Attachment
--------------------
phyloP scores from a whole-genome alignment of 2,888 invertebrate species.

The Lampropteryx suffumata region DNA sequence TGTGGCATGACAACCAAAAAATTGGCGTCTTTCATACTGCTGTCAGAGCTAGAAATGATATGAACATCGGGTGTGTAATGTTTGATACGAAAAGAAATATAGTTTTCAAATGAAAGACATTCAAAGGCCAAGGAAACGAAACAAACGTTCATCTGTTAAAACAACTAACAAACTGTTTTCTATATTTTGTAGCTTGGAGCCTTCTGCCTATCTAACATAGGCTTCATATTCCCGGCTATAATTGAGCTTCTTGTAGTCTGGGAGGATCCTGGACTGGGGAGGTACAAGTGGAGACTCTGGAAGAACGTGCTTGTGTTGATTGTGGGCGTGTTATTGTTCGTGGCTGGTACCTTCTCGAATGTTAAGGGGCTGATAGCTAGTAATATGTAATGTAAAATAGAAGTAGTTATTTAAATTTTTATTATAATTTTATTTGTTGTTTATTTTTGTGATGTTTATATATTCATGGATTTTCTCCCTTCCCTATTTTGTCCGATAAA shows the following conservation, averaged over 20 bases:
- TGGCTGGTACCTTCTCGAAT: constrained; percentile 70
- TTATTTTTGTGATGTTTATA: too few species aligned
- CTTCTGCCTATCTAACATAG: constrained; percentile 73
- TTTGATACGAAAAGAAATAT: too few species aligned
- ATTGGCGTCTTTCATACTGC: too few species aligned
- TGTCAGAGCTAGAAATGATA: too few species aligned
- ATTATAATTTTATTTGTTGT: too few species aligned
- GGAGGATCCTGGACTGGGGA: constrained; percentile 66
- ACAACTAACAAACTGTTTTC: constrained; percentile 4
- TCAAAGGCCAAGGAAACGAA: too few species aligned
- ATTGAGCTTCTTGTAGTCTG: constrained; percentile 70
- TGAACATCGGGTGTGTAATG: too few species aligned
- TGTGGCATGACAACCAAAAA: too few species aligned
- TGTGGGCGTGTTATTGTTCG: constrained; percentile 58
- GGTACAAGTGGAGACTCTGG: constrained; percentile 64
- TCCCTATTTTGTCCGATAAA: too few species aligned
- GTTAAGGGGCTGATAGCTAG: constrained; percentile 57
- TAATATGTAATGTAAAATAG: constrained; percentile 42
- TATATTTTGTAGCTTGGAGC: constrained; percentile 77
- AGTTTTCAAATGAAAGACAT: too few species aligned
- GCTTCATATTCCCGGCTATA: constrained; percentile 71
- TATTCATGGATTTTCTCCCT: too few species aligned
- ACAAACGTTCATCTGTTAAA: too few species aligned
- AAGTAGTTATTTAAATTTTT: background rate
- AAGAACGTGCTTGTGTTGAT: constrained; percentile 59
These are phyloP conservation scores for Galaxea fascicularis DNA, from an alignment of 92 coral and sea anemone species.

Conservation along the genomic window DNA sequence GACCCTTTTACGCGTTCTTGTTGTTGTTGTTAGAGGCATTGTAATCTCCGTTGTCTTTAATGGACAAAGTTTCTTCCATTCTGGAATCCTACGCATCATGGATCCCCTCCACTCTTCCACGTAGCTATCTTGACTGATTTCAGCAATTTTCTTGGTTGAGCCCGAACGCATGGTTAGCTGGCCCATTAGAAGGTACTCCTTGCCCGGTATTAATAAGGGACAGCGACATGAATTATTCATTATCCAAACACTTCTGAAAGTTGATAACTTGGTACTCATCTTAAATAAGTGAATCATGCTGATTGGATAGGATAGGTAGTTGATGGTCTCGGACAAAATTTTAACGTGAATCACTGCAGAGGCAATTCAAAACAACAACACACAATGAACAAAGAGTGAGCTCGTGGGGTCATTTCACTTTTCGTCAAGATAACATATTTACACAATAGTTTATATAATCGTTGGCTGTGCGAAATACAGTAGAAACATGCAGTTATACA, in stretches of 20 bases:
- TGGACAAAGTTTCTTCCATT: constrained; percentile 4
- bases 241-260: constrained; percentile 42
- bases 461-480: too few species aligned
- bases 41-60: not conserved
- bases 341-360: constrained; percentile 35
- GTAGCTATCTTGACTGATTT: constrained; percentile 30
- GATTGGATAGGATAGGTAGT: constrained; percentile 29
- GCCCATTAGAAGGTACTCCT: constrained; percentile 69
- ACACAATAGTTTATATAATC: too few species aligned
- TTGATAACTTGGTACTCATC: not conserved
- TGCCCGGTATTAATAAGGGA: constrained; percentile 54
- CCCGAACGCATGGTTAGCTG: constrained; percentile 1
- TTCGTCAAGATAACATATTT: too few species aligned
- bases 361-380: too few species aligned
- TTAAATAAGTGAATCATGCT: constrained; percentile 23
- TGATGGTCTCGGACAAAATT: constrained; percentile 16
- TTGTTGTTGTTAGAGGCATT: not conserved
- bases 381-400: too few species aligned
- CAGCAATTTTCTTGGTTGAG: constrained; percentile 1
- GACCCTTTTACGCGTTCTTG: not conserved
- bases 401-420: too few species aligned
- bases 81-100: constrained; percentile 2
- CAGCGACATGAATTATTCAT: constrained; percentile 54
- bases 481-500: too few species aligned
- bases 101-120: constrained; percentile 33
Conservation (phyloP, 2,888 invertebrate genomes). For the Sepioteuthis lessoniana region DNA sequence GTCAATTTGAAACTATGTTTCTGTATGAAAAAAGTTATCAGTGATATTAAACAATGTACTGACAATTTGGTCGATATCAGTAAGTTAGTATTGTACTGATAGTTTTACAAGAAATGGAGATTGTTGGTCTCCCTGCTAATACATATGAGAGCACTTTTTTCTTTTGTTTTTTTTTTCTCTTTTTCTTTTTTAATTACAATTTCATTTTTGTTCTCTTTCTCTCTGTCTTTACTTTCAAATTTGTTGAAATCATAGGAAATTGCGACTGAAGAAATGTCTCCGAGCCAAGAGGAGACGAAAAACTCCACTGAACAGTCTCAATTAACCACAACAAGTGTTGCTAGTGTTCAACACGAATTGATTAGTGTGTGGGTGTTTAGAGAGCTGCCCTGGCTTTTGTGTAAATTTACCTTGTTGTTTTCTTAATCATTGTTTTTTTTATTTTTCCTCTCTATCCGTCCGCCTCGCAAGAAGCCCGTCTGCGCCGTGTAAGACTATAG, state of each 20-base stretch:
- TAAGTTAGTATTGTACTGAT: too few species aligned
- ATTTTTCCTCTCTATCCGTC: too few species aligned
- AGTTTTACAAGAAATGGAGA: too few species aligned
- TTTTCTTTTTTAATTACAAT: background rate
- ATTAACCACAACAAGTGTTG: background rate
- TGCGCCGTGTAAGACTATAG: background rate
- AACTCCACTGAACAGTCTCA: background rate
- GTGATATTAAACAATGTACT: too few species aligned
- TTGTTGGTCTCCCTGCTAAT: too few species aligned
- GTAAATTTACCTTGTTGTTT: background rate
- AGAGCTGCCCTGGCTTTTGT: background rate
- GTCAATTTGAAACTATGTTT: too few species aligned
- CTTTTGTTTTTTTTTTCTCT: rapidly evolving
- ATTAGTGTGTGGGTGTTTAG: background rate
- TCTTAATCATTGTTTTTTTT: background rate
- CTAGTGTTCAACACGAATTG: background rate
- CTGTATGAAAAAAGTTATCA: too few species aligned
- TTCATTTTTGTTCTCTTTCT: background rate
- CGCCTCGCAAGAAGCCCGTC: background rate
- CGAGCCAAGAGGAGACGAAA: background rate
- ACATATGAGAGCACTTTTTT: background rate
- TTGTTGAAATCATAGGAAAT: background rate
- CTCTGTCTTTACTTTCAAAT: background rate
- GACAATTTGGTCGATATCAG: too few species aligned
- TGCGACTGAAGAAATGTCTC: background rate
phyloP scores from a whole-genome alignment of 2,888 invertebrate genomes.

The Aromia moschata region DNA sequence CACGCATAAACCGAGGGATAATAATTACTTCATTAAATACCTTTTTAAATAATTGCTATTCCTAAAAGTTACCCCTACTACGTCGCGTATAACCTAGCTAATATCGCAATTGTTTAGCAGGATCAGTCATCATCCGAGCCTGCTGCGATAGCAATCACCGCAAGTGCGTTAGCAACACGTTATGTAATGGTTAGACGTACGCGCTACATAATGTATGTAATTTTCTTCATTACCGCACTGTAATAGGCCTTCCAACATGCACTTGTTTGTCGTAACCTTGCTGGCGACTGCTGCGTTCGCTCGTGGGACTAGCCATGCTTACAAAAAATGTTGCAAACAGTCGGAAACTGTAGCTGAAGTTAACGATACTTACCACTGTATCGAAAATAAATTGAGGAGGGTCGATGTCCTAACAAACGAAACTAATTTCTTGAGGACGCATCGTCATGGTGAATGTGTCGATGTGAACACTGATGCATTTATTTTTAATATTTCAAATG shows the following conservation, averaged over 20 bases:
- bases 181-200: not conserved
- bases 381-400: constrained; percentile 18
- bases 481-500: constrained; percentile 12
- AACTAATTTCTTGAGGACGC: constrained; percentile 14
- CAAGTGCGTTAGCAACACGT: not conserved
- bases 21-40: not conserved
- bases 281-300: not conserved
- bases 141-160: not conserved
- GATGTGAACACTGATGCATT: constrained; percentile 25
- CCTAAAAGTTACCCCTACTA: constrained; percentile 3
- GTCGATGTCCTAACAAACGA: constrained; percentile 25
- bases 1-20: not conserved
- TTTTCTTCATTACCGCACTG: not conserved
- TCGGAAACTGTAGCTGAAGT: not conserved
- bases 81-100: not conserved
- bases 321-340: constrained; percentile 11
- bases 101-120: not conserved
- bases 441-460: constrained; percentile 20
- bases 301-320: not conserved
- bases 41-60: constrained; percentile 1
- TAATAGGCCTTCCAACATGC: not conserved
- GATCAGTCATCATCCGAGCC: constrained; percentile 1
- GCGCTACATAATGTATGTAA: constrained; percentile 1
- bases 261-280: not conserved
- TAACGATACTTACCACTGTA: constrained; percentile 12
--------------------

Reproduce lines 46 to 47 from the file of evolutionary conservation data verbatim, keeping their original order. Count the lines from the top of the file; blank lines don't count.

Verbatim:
- TTGTTGTTGTTAGAGGCATT: not conserved
- bases 381-400: too few species aligned